modulo (returns the remainder from a division of two numbers) which required taking a timestamp and then using
modulo to get the current hour, minutes and seconds from it, sure it showed an application of
modulo but given how simple that concept is the exercise felt like complete overkill.
Another blocker for my ‘Jetbrains Academy speedrun’ was how bad the solution checking feedback is for the projects. Unless you open the project in IntelliJ there’s no way to really see what tests are being run to check the solution and even then there’s no easy way to run those tests locally so you end up running your program locally and entering the inputs to reproduce the failing tests.
This wouldn’t be as bad of an issue but on projects with more verbose output such as the pawn-only chess one (where you have to print a chessboard after each move) you can’t see the full list of inputs because they truncate the log.
I can see why they may not want to make the test information visible to prevent people gaming the system but I think there’s also a lesson here around how fast feedback loops make development easier that they are failing to teach people. If as part of the lesson plan, especially those regarding functions they were to show how to build a unit test suite then they could illustrate how much of a time saver this is.
After realising that progress would be slow I decided instead to work through the projects as if I was actually learning from scratch as each project ticks off a small amount of topics and given the time investment to complete one I was better off taking my time and doing a project a day.
I’ve completed 7 projects now and while I’ve not got to the topics that I’m interested in yet I’m enjoying the learning experience which I think is the most important aspect because if I didn’t have fun completing the projects then I’d drop off and not meet my learning goal.
Is Jetbrains Academy a good way to learn Kotlin?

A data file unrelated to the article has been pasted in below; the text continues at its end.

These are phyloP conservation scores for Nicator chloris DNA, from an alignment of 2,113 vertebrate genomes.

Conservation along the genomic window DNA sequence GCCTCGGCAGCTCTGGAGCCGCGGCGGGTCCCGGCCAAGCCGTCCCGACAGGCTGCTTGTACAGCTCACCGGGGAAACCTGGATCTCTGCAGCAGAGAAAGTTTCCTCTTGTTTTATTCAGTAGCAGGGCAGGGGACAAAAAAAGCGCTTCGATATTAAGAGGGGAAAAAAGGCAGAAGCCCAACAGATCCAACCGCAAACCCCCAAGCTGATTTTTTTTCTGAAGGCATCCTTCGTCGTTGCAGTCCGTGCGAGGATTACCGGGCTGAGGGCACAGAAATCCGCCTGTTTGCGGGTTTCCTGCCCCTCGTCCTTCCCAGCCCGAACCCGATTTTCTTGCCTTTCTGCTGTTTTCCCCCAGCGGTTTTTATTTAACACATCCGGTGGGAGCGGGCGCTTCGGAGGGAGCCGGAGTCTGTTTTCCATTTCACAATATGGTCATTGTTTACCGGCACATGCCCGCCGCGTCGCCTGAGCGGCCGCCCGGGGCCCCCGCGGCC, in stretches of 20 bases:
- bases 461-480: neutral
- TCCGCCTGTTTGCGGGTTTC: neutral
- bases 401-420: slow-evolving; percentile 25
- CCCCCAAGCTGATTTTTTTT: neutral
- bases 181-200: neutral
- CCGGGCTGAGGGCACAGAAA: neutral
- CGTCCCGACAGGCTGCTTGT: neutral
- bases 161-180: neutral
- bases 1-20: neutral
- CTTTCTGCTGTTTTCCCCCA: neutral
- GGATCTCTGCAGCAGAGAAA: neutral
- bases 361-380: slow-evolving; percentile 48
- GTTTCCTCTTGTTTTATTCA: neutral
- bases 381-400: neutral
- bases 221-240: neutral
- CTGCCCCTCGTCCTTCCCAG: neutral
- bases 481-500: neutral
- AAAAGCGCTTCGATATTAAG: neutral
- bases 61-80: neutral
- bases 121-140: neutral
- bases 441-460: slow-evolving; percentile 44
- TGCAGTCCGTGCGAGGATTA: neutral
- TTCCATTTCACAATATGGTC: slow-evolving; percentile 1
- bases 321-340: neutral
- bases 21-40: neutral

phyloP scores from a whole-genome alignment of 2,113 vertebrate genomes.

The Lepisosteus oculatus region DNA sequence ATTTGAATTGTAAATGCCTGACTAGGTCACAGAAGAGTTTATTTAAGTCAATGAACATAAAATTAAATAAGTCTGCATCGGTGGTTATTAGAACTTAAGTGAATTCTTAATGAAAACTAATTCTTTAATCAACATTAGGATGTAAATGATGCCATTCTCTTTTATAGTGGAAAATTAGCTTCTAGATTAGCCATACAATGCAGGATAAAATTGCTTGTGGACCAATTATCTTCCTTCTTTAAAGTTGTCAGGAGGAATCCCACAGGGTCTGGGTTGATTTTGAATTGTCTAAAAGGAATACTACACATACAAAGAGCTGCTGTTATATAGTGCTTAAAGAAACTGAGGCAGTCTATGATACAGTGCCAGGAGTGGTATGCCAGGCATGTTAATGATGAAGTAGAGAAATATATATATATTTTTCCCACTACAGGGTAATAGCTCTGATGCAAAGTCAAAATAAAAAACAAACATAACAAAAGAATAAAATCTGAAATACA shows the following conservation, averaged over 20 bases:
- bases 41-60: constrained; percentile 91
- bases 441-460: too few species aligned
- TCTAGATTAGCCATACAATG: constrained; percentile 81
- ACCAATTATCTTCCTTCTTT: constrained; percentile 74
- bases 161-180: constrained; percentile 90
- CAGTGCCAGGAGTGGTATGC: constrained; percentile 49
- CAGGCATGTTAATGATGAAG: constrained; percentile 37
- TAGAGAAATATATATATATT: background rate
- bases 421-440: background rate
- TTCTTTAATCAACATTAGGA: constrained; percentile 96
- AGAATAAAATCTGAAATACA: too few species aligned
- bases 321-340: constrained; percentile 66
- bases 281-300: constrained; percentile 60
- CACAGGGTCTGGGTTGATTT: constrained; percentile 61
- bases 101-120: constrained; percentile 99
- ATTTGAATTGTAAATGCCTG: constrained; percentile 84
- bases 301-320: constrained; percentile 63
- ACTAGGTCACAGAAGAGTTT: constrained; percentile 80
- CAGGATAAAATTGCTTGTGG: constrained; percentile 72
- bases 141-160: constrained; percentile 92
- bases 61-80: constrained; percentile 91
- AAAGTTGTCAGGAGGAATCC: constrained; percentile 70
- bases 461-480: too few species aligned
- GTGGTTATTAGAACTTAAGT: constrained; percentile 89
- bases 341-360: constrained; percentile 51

Based on my experiences I would say yes. It’s not the quickest way to learn the language but it’s certainly the most thorough and all those exercises and projects help to get experience writing in the language which I think is very important.
It’s easy to read the language docs and map your existing knowledge from other languages to Kotlin and writing some basic programs but you’ll likely not use parts of the language you don’t see as important and that can lead to you not learning about obscure edgecases or maybe some of the nicer abstractions in the language.
The learning experience in Jetbrains Academy is great, understanding the topics being covered in a project and having the learning material tailored towards your current understanding so you can skip topics you already know is a real time saver and helps keep you interested.
As much as I think Jetbrains Academy is a great learning resource I am a little worried about the vertical integration that they’ve created with such a tool, especially with Kotlin. I’ve always felt that Java was a language you can only really use with an IDE and now there’s one company that owns the language, an IDE and a learning platform that basically teaches people that their IDE is the best way to learn how to use their language.